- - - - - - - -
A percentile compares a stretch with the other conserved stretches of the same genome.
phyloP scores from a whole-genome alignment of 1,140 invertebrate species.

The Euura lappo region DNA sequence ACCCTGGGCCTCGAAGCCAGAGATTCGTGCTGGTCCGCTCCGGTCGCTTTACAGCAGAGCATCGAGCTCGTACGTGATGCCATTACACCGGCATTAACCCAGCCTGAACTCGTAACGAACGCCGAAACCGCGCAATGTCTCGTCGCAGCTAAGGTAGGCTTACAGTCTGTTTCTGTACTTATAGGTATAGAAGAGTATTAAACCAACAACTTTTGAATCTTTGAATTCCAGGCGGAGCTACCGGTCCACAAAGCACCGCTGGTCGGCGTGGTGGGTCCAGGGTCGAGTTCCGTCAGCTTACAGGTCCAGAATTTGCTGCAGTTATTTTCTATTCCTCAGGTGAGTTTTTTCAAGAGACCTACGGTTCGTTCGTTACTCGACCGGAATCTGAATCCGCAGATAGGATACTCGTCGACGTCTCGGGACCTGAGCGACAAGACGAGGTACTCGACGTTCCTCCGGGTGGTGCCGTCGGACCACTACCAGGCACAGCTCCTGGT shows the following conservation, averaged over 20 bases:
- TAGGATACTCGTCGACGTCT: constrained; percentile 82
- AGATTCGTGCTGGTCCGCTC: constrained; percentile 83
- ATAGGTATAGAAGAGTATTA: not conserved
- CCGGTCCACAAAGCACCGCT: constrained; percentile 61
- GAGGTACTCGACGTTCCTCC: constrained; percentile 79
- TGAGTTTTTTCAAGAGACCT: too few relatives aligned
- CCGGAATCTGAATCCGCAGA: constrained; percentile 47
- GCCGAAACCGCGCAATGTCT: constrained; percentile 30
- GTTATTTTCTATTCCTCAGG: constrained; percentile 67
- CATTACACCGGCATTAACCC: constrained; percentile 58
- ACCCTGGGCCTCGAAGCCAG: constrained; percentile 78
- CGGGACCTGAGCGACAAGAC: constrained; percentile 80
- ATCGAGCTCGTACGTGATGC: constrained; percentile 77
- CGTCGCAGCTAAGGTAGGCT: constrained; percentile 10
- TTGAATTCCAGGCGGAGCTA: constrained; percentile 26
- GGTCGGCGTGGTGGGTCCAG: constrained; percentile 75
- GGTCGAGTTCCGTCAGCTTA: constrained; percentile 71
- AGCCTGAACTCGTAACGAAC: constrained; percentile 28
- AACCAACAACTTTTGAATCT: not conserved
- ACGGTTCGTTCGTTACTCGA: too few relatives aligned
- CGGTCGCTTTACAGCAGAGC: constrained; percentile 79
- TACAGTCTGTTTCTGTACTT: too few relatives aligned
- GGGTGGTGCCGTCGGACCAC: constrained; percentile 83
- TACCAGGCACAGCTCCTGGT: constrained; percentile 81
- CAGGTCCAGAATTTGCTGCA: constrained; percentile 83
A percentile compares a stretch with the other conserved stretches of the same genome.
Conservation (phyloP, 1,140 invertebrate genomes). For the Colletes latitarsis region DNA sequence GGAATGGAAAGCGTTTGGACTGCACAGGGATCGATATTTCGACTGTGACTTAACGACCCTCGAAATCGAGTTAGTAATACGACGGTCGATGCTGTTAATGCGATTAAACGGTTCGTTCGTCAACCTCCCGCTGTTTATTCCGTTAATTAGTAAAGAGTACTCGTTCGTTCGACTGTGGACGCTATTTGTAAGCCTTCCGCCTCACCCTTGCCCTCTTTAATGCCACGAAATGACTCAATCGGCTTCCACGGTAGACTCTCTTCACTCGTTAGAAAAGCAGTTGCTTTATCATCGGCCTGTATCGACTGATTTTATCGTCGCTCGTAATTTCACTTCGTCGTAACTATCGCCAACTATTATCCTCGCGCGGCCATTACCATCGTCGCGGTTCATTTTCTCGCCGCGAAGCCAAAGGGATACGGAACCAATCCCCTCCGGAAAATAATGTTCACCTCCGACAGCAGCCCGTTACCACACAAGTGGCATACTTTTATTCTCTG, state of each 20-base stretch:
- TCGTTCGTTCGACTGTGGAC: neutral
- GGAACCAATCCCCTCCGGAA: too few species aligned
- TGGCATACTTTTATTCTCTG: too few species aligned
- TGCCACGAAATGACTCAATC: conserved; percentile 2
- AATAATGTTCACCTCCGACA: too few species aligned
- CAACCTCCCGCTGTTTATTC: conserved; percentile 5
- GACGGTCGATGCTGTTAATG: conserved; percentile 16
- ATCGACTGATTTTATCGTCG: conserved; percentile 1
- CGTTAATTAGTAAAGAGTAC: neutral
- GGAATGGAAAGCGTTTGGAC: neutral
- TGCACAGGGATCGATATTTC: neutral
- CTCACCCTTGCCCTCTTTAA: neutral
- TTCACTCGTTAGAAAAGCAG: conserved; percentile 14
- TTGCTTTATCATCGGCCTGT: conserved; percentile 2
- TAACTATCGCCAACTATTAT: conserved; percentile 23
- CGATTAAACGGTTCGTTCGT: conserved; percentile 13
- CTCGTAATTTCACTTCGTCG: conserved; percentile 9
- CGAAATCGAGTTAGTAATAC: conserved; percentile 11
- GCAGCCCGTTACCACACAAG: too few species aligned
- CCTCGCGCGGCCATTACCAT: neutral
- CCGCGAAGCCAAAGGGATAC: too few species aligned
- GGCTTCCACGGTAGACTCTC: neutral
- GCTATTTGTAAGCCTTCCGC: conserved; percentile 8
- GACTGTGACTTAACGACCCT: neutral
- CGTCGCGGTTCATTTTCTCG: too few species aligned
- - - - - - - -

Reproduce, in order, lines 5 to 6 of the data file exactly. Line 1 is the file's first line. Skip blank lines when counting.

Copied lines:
- AGATTCGTGCTGGTCCGCTC: constrained; percentile 83
- ATAGGTATAGAAGAGTATTA: not conserved